OLED 128x64px SPI - Arduino Connection Diagram

OLED 128x64px SPI - Arduino Connection Diagram

Daniil Zhuk

Information output from the microcontroller often creates more difficulties than the work of the main program itself - after all, it is necessary to “give” a few pins to connect, and a certain amount of memory for the graphics processing library.

Newbies often make a mistake, either trying to stuff a large amount of data onto a small screen (like the Nokia 3310), or vice versa - a huge display that requires high performance is added to even the smallest project.

We will consider a compromise solution - small in size (0.96 ”), but with a sufficient resolution (128 × 64) screen with only 3 wires connected!



SSD1306 is a controller on which several variations of display modules are built. Often there are also connecting via the I²C interface, but our today's version is connected via a faster SPI.

The display itself, mounted on the module, is based on OLED technology, which guarantees low consumption, high switching speed (as a result, the largest possible refresh rate of the screen). The screen is two-color, which does not allow to display exact pictures, but it helps to reduce the buffer size for video memory to just 1 Kb, since 8 points are encoded at once in one byte.

An SPI connection provides a connection speed of up to 20 Mbps, with which the I²C interface cannot compete with its requests and complex structure. A connection via parallel interfaces is also available, but modules with such a connection are not widely used.

The module's power supply is 3.3 V, but on the board a stabilizer with a low voltage drop is installed, which allows the display to be powered from both 5 V and 3.3 V directly. It is better to use 5 V power supply - this will unload the already not very powerful 3.3 V stabilizer installed on the Arduino.

The maximum consumption (when all the pixels of the display are on) is about 20 mA, so if necessary it can be powered directly from the pin of the microcontroller.


  • CS - any pin Arduino
  • SCK - 13 pin (Arduino UNO)
  • MOSI - 11 pin
  • Vcc - 3.3 ... 5V
  • GND - GND

Interface pinouts for other boards can be found on the official website.

There are many libraries for display, and no one forbids you to write your own - the protocol is described in the datasheet. But to simplify the task, we will take the ready-made U8gLib library. It supports a large number of screen controllers, including SSD1306.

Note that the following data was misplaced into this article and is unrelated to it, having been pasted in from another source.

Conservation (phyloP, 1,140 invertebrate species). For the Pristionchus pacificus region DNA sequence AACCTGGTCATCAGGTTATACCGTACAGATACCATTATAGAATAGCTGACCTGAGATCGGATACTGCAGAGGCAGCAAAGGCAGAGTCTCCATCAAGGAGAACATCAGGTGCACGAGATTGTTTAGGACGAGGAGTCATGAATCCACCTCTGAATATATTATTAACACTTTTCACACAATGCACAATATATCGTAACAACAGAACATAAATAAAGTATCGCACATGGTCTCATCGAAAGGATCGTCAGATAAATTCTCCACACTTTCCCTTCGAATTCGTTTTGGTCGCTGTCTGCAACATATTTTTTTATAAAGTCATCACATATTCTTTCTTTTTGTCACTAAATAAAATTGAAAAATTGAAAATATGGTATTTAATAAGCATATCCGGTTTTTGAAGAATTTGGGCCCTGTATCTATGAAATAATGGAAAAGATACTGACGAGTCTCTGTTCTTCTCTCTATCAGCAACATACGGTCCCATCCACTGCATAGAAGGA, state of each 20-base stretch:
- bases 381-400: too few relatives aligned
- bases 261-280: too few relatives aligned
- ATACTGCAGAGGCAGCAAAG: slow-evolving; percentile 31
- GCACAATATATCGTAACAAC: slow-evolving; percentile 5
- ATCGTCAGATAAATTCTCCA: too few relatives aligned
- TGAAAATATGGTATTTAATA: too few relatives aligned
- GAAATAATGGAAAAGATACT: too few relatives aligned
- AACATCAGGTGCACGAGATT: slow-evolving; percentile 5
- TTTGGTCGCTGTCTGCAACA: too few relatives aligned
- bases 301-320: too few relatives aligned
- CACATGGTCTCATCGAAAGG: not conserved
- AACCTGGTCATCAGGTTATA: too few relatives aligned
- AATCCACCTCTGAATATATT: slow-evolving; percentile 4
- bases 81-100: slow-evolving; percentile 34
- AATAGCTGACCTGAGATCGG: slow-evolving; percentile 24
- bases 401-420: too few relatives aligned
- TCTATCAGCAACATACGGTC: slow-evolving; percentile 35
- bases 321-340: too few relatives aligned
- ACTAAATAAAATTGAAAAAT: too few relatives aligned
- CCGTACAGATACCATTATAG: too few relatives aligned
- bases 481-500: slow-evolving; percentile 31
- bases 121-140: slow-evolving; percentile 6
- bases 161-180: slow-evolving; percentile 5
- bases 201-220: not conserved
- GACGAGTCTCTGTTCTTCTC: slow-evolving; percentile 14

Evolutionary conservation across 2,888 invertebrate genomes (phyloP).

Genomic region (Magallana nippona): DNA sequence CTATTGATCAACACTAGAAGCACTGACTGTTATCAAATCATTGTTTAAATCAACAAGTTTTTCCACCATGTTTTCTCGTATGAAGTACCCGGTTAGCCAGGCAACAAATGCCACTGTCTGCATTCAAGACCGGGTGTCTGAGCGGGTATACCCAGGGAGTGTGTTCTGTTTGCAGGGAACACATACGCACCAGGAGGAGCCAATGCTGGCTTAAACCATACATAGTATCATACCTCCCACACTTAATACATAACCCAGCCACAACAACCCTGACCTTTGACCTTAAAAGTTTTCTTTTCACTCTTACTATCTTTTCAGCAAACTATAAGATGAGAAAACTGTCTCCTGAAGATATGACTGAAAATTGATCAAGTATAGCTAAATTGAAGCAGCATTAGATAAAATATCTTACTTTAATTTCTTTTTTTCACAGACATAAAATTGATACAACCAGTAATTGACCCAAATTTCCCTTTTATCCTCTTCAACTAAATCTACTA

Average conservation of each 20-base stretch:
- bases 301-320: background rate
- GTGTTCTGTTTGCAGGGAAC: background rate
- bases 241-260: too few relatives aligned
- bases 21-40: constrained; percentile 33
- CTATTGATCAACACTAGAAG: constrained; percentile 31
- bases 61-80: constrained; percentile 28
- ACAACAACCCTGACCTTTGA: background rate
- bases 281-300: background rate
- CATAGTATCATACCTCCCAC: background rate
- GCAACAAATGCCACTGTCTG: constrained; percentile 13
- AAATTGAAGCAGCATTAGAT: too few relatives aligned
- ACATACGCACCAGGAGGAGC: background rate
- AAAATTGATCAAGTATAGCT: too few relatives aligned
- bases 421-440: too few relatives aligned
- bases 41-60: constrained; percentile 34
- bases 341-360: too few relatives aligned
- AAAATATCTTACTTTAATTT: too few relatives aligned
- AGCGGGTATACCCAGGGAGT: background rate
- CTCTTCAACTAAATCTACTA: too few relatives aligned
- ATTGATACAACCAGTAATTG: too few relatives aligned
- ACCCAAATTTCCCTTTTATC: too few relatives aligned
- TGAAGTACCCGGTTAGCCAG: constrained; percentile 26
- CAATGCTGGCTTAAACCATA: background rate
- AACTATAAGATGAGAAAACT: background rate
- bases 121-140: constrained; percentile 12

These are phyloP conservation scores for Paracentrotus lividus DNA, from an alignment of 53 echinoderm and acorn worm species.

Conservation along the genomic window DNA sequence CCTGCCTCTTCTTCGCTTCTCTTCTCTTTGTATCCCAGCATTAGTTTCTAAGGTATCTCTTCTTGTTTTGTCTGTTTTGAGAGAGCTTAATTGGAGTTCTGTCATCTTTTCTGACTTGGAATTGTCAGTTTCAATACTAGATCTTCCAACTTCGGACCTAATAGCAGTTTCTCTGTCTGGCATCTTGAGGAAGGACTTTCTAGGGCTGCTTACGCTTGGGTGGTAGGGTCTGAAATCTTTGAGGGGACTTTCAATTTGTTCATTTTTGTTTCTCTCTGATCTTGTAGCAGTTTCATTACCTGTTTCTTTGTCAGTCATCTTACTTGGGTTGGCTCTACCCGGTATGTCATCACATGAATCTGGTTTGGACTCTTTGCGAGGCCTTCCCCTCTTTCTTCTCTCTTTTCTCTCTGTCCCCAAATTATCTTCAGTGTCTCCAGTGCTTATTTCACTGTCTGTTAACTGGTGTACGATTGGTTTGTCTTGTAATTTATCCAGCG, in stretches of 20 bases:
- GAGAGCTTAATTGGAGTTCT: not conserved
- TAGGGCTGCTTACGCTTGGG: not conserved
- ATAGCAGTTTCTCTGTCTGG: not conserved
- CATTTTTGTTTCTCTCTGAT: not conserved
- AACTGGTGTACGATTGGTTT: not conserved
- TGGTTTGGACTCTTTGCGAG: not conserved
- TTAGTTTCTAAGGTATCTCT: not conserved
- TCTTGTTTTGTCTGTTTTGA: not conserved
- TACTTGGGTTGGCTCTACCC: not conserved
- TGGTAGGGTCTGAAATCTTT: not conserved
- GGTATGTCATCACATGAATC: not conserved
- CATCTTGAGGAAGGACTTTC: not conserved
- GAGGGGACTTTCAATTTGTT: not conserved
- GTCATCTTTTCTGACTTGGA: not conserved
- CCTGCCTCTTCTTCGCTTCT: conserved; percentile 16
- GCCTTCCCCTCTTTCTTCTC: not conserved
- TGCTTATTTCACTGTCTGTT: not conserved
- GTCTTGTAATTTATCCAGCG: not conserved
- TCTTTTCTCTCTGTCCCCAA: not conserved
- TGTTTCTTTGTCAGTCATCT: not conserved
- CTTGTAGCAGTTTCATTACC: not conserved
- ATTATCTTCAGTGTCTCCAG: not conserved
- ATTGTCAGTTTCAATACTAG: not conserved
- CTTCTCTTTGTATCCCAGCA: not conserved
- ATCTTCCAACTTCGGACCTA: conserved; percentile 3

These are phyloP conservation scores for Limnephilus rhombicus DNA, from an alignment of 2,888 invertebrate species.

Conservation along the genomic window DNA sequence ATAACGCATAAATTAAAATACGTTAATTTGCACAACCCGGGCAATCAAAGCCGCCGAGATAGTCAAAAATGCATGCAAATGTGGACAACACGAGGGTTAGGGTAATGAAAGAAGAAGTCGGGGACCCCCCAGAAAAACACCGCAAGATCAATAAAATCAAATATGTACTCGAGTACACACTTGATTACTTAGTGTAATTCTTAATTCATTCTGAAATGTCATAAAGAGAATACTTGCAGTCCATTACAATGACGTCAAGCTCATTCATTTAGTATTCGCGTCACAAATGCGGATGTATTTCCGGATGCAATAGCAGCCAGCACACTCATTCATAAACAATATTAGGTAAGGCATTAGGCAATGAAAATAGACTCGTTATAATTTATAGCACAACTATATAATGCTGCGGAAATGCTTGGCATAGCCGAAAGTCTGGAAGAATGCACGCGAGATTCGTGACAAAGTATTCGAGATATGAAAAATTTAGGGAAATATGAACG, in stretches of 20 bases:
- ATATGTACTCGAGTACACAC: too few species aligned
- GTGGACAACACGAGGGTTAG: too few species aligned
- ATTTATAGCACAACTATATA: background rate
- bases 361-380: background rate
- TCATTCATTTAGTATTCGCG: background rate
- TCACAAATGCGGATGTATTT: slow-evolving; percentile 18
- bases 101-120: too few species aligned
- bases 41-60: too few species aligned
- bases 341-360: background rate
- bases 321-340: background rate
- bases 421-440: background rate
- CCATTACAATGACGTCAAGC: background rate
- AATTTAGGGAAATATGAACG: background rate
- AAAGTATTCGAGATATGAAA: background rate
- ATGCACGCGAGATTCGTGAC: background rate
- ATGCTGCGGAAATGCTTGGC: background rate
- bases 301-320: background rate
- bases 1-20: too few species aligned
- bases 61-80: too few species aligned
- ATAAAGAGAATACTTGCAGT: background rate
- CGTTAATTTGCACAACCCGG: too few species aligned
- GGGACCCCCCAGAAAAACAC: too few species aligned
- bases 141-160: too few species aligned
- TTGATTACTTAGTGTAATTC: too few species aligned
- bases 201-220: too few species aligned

After connecting the display to your debug board, open the Arduino IDE (preferably a new version) and look for the Library Manager (Sketch-Add Library-Library Manager). In search, enter u8glib and install any version - the newer the better.

Open any example. At the beginning of the sketch, there will be a large number of commented initialization lines for different controllers. Find among them SSD1306, connecting via SPI and having a resolution of 128 × 64, then uncomment this line and you can upload a sketch!

#include "U8glib.h"

U8GLIB_SSD1306_128X64 u8g(12, 11, 8, 9, 10);

void setup()
/* nothing to do here */

void loop()

int steps = 16;
int dx = 128/steps;
int dy = 64/steps;
int y = 0;
for(int x=0; x<128; x+=dx) {
u8g.drawLine(x, 0, 127, y);
u8g.drawLine(127-x, 63, 0, 63-y);

} while(u8g.nextPage());

If the screen does not work, check the power and pins in the description line in the sketch - perhaps the software implementation of the interface is used there and its pins are reassigned, this depends on the parameters passed to the configuration functions.

With this library and Arduino, the screen is able to update data at a frequency of 15 frames per second, and if you use PADI or ESP8266 (with which the library is also compatible), then you can squeeze out and 30 - and that’s enough for confident animations. You can also try the lighter Adafruit_SSD1306 for acceleration, but some of its versions are incompatible with the SPI mode.

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